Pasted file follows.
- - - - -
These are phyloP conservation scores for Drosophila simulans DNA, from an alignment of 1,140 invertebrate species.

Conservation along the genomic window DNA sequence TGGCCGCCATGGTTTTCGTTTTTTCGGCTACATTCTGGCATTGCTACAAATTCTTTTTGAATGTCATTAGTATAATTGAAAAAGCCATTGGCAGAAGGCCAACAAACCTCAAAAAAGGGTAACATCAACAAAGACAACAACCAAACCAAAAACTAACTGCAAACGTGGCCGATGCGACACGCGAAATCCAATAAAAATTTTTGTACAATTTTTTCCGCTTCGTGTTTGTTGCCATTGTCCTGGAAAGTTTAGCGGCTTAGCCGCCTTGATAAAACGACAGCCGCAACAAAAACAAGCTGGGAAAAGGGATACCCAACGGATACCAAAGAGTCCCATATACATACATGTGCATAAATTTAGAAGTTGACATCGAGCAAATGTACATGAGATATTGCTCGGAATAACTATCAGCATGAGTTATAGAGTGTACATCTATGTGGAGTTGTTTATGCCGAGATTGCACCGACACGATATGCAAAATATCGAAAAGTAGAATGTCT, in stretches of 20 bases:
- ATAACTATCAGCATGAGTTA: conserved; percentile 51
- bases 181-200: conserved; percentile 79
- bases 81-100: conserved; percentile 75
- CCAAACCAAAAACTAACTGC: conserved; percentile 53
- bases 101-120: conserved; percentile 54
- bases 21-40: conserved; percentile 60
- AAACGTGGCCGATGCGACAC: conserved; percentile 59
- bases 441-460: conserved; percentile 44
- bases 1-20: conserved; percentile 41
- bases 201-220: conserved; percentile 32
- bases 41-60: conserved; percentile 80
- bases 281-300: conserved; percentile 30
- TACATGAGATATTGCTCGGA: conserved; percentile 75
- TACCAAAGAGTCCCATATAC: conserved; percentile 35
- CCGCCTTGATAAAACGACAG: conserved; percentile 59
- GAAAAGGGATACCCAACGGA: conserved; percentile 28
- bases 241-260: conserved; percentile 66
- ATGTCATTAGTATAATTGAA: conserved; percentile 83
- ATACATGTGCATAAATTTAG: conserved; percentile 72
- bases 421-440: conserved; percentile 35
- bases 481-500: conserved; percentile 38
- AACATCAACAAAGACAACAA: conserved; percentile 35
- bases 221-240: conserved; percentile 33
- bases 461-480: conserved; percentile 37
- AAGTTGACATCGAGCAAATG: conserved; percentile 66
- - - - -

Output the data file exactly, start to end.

These are phyloP conservation scores for Drosophila simulans DNA, from an alignment of 1,140 invertebrate species.

Conservation along the genomic window DNA sequence TGGCCGCCATGGTTTTCGTTTTTTCGGCTACATTCTGGCATTGCTACAAATTCTTTTTGAATGTCATTAGTATAATTGAAAAAGCCATTGGCAGAAGGCCAACAAACCTCAAAAAAGGGTAACATCAACAAAGACAACAACCAAACCAAAAACTAACTGCAAACGTGGCCGATGCGACACGCGAAATCCAATAAAAATTTTTGTACAATTTTTTCCGCTTCGTGTTTGTTGCCATTGTCCTGGAAAGTTTAGCGGCTTAGCCGCCTTGATAAAACGACAGCCGCAACAAAAACAAGCTGGGAAAAGGGATACCCAACGGATACCAAAGAGTCCCATATACATACATGTGCATAAATTTAGAAGTTGACATCGAGCAAATGTACATGAGATATTGCTCGGAATAACTATCAGCATGAGTTATAGAGTGTACATCTATGTGGAGTTGTTTATGCCGAGATTGCACCGACACGATATGCAAAATATCGAAAAGTAGAATGTCT, in stretches of 20 bases:
- ATAACTATCAGCATGAGTTA: conserved; percentile 51
- bases 181-200: conserved; percentile 79
- bases 81-100: conserved; percentile 75
- CCAAACCAAAAACTAACTGC: conserved; percentile 53
- bases 101-120: conserved; percentile 54
- bases 21-40: conserved; percentile 60
- AAACGTGGCCGATGCGACAC: conserved; percentile 59
- bases 441-460: conserved; percentile 44
- bases 1-20: conserved; percentile 41
- bases 201-220: conserved; percentile 32
- bases 41-60: conserved; percentile 80
- bases 281-300: conserved; percentile 30
- TACATGAGATATTGCTCGGA: conserved; percentile 75
- TACCAAAGAGTCCCATATAC: conserved; percentile 35
- CCGCCTTGATAAAACGACAG: conserved; percentile 59
- GAAAAGGGATACCCAACGGA: conserved; percentile 28
- bases 241-260: conserved; percentile 66
- ATGTCATTAGTATAATTGAA: conserved; percentile 83
- ATACATGTGCATAAATTTAG: conserved; percentile 72
- bases 421-440: conserved; percentile 35
- bases 481-500: conserved; percentile 38
- AACATCAACAAAGACAACAA: conserved; percentile 35
- bases 221-240: conserved; percentile 33
- bases 461-480: conserved; percentile 37
- AAGTTGACATCGAGCAAATG: conserved; percentile 66